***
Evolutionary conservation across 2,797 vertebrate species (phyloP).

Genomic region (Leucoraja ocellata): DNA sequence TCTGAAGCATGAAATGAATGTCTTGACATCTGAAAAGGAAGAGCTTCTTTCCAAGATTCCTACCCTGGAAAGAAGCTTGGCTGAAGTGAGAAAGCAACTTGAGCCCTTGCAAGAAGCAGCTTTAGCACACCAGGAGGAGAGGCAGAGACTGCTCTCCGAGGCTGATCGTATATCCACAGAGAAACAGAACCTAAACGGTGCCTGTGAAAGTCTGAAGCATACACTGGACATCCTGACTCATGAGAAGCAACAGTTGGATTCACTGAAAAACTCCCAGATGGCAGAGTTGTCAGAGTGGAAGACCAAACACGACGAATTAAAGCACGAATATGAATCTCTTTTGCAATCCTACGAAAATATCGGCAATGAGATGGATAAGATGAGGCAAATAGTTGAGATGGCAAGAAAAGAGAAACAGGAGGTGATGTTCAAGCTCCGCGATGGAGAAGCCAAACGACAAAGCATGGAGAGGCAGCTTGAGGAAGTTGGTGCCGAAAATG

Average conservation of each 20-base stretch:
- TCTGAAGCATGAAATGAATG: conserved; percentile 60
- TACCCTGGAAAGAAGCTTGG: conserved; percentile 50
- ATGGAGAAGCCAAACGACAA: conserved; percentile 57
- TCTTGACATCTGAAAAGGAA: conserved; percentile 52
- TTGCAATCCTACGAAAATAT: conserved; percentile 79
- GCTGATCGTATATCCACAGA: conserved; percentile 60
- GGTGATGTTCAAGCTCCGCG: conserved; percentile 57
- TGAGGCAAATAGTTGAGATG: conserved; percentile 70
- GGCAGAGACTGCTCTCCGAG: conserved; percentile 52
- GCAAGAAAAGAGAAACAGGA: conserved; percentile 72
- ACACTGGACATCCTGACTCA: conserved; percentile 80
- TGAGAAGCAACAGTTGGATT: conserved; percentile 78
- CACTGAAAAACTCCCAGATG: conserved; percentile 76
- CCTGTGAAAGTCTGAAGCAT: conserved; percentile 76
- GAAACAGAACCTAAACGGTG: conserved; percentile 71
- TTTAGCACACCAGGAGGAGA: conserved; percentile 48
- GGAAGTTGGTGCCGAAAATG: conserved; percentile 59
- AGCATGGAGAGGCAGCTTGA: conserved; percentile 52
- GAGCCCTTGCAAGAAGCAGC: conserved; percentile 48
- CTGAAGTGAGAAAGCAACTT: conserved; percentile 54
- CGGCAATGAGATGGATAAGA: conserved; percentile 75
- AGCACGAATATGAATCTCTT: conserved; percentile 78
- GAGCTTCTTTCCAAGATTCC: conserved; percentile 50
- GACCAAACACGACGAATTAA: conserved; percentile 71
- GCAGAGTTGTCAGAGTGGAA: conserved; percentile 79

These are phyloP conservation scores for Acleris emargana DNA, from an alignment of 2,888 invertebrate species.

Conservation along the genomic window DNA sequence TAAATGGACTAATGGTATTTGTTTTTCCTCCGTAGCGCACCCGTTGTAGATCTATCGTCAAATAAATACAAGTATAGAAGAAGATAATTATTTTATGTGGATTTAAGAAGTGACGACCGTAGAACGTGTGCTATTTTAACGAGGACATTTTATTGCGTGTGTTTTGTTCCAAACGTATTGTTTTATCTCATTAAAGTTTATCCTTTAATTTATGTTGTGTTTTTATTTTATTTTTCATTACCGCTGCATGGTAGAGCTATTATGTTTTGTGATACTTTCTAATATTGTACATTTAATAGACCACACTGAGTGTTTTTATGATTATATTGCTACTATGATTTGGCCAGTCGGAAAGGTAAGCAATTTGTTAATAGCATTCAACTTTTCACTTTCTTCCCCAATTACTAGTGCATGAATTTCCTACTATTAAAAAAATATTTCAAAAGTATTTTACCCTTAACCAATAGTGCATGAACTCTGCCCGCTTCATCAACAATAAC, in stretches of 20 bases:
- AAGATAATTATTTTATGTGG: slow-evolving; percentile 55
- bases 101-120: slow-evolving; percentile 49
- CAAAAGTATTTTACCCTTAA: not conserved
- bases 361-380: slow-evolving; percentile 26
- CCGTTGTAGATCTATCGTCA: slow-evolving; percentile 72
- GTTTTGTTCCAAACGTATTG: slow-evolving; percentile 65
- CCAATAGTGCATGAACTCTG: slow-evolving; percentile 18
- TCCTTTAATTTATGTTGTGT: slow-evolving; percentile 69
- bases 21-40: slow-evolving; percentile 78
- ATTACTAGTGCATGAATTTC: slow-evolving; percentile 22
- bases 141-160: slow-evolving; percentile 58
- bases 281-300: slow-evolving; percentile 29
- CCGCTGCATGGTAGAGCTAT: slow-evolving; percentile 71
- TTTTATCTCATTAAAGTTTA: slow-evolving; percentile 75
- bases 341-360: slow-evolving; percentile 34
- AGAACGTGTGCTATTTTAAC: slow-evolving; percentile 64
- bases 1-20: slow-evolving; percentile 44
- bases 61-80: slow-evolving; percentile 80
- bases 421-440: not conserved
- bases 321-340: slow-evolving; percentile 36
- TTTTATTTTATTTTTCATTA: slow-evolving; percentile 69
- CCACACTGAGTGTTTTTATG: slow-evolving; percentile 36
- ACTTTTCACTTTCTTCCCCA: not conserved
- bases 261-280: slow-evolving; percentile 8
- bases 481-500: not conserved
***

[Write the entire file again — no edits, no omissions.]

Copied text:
Evolutionary conservation across 2,797 vertebrate species (phyloP).

Genomic region (Leucoraja ocellata): DNA sequence TCTGAAGCATGAAATGAATGTCTTGACATCTGAAAAGGAAGAGCTTCTTTCCAAGATTCCTACCCTGGAAAGAAGCTTGGCTGAAGTGAGAAAGCAACTTGAGCCCTTGCAAGAAGCAGCTTTAGCACACCAGGAGGAGAGGCAGAGACTGCTCTCCGAGGCTGATCGTATATCCACAGAGAAACAGAACCTAAACGGTGCCTGTGAAAGTCTGAAGCATACACTGGACATCCTGACTCATGAGAAGCAACAGTTGGATTCACTGAAAAACTCCCAGATGGCAGAGTTGTCAGAGTGGAAGACCAAACACGACGAATTAAAGCACGAATATGAATCTCTTTTGCAATCCTACGAAAATATCGGCAATGAGATGGATAAGATGAGGCAAATAGTTGAGATGGCAAGAAAAGAGAAACAGGAGGTGATGTTCAAGCTCCGCGATGGAGAAGCCAAACGACAAAGCATGGAGAGGCAGCTTGAGGAAGTTGGTGCCGAAAATG

Average conservation of each 20-base stretch:
- TCTGAAGCATGAAATGAATG: conserved; percentile 60
- TACCCTGGAAAGAAGCTTGG: conserved; percentile 50
- ATGGAGAAGCCAAACGACAA: conserved; percentile 57
- TCTTGACATCTGAAAAGGAA: conserved; percentile 52
- TTGCAATCCTACGAAAATAT: conserved; percentile 79
- GCTGATCGTATATCCACAGA: conserved; percentile 60
- GGTGATGTTCAAGCTCCGCG: conserved; percentile 57
- TGAGGCAAATAGTTGAGATG: conserved; percentile 70
- GGCAGAGACTGCTCTCCGAG: conserved; percentile 52
- GCAAGAAAAGAGAAACAGGA: conserved; percentile 72
- ACACTGGACATCCTGACTCA: conserved; percentile 80
- TGAGAAGCAACAGTTGGATT: conserved; percentile 78
- CACTGAAAAACTCCCAGATG: conserved; percentile 76
- CCTGTGAAAGTCTGAAGCAT: conserved; percentile 76
- GAAACAGAACCTAAACGGTG: conserved; percentile 71
- TTTAGCACACCAGGAGGAGA: conserved; percentile 48
- GGAAGTTGGTGCCGAAAATG: conserved; percentile 59
- AGCATGGAGAGGCAGCTTGA: conserved; percentile 52
- GAGCCCTTGCAAGAAGCAGC: conserved; percentile 48
- CTGAAGTGAGAAAGCAACTT: conserved; percentile 54
- CGGCAATGAGATGGATAAGA: conserved; percentile 75
- AGCACGAATATGAATCTCTT: conserved; percentile 78
- GAGCTTCTTTCCAAGATTCC: conserved; percentile 50
- GACCAAACACGACGAATTAA: conserved; percentile 71
- GCAGAGTTGTCAGAGTGGAA: conserved; percentile 79

These are phyloP conservation scores for Acleris emargana DNA, from an alignment of 2,888 invertebrate species.

Conservation along the genomic window DNA sequence TAAATGGACTAATGGTATTTGTTTTTCCTCCGTAGCGCACCCGTTGTAGATCTATCGTCAAATAAATACAAGTATAGAAGAAGATAATTATTTTATGTGGATTTAAGAAGTGACGACCGTAGAACGTGTGCTATTTTAACGAGGACATTTTATTGCGTGTGTTTTGTTCCAAACGTATTGTTTTATCTCATTAAAGTTTATCCTTTAATTTATGTTGTGTTTTTATTTTATTTTTCATTACCGCTGCATGGTAGAGCTATTATGTTTTGTGATACTTTCTAATATTGTACATTTAATAGACCACACTGAGTGTTTTTATGATTATATTGCTACTATGATTTGGCCAGTCGGAAAGGTAAGCAATTTGTTAATAGCATTCAACTTTTCACTTTCTTCCCCAATTACTAGTGCATGAATTTCCTACTATTAAAAAAATATTTCAAAAGTATTTTACCCTTAACCAATAGTGCATGAACTCTGCCCGCTTCATCAACAATAAC, in stretches of 20 bases:
- AAGATAATTATTTTATGTGG: slow-evolving; percentile 55
- bases 101-120: slow-evolving; percentile 49
- CAAAAGTATTTTACCCTTAA: not conserved
- bases 361-380: slow-evolving; percentile 26
- CCGTTGTAGATCTATCGTCA: slow-evolving; percentile 72
- GTTTTGTTCCAAACGTATTG: slow-evolving; percentile 65
- CCAATAGTGCATGAACTCTG: slow-evolving; percentile 18
- TCCTTTAATTTATGTTGTGT: slow-evolving; percentile 69
- bases 21-40: slow-evolving; percentile 78
- ATTACTAGTGCATGAATTTC: slow-evolving; percentile 22
- bases 141-160: slow-evolving; percentile 58
- bases 281-300: slow-evolving; percentile 29
- CCGCTGCATGGTAGAGCTAT: slow-evolving; percentile 71
- TTTTATCTCATTAAAGTTTA: slow-evolving; percentile 75
- bases 341-360: slow-evolving; percentile 34
- AGAACGTGTGCTATTTTAAC: slow-evolving; percentile 64
- bases 1-20: slow-evolving; percentile 44
- bases 61-80: slow-evolving; percentile 80
- bases 421-440: not conserved
- bases 321-340: slow-evolving; percentile 36
- TTTTATTTTATTTTTCATTA: slow-evolving; percentile 69
- CCACACTGAGTGTTTTTATG: slow-evolving; percentile 36
- ACTTTTCACTTTCTTCCCCA: not conserved
- bases 261-280: slow-evolving; percentile 8
- bases 481-500: not conserved